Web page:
District makes deal with former teacher
By ROBERT KING
© St. Petersburg Times, published October 26, 2000
The school district will pay former Springstead High drama teacher Paul Martin about $10,500 in back pay under a deal that enables both sides to avoid a costly hearing that could have led to his firing.
Martin, 51, was suspended in February -- just days before the debut of a student production of A Midsummer Night's Dream -- after the school accused him of violating several policies by, among other things, leaving students unsupervised while they used power tools to build stage sets.
Soon after the suspension, the school district set in motion the process to fire Martin, who was in his second year as a full-time teacher.
That process was expected to end in a hearing before an administrative law judge, who would decide whether the school district had grounds to fire Martin. But in a joint motion filed Oct. 2, both sides requested that the matter be dropped.
Edd Poore, the school district's personnel director, said he had hoped the matter would be taken care of within two months of Martin's initial suspension. But it dragged on past the end of the school year. In effect, Springstead was able to end Martin's tenure by choosing not to renew his teaching contract for the 2000-01 school year.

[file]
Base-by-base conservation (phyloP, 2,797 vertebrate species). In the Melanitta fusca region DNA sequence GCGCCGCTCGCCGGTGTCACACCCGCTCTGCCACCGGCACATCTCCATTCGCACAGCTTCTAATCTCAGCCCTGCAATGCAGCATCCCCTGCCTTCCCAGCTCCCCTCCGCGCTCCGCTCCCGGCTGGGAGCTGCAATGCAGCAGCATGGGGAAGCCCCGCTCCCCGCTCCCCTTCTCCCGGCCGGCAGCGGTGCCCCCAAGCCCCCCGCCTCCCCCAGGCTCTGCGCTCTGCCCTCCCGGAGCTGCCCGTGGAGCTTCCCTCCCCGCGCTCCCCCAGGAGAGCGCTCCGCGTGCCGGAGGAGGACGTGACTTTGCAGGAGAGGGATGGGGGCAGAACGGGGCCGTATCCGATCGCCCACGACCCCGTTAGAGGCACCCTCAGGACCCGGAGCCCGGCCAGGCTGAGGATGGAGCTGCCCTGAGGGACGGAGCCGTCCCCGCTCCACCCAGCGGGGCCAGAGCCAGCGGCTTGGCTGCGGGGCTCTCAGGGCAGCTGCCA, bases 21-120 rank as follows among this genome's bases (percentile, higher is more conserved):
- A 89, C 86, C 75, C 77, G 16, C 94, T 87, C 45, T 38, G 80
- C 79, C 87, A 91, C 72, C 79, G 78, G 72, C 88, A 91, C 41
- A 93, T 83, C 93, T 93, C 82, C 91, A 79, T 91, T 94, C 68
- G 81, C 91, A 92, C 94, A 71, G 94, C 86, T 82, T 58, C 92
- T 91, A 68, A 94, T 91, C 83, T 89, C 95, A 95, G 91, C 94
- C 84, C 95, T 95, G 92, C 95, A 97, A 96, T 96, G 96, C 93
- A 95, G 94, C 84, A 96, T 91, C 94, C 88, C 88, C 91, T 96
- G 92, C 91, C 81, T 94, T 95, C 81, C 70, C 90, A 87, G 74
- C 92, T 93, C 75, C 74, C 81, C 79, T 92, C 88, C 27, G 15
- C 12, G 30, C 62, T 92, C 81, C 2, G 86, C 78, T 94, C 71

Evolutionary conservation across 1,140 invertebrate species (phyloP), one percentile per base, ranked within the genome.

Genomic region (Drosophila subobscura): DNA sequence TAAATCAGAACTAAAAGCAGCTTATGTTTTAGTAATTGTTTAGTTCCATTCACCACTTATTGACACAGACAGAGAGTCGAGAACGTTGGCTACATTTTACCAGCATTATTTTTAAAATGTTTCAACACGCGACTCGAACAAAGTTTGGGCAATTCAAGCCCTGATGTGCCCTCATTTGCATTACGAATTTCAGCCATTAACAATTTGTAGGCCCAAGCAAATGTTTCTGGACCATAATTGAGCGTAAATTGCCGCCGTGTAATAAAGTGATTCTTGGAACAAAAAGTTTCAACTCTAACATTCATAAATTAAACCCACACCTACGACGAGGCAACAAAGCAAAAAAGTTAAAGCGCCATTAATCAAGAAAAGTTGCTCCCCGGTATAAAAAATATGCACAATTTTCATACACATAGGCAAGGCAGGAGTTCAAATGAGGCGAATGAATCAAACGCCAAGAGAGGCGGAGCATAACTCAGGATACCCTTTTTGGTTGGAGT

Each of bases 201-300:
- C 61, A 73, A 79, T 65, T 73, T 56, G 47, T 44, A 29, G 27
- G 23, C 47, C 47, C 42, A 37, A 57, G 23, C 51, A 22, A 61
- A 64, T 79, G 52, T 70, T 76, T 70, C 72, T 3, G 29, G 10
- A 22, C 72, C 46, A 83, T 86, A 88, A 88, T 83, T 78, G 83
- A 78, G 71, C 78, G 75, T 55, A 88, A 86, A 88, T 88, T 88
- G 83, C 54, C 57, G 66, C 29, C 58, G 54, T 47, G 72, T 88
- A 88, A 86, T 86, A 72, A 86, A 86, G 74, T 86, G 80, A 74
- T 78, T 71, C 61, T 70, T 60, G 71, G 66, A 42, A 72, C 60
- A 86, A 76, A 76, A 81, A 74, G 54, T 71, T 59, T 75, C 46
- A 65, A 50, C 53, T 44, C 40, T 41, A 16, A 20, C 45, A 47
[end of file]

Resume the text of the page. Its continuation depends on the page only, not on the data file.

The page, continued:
With that done, Poore said it made no sense for district officials to spend $25,000 to $30,000 in legal bills to go through with a hearing to fire a teacher who no longer works for them. In essence, paying him roughly $10,500 in back pay for the time he was suspended was a bargain.
Martin declined to comment and would not discuss his plans. His lawyer, Mark Herdman, said earlier this week that Martin's case was now settled and that the drama teacher would not be returning to Springstead.
Earlier this year, the school hired a replacement for Martin -- Chris Fickley. And under his direction, the students' production of Our Town will open Nov. 9.
In building its case to fire Martin, the school district alleged that he had committed a number of transgressions -- including swearing in front of students, ignoring procedures for planning field trips, failing to give semester exams on mandatory dates and twice leaving students unsupervised, once while they used power tools.
Martin has not publicly commented in his defense. But some of his students -- and former Springstead drama teacher Dennis Caltagirone -- have defended Martin. Some said he may have been guilty of having a short fuse and that he had even allowed experienced student workers to use equipment alone. But they said Martin was undermined by an administration that was out to get him and a chorus teacher who wanted more control of Springstead's theater.
Principal Dot Dodge and chorus teacher Mark Pennington denied such accusations. And Dodge said Springstead's drama program is moving in a positive direction under Fickley.
"We have a very vivacious program," she said.
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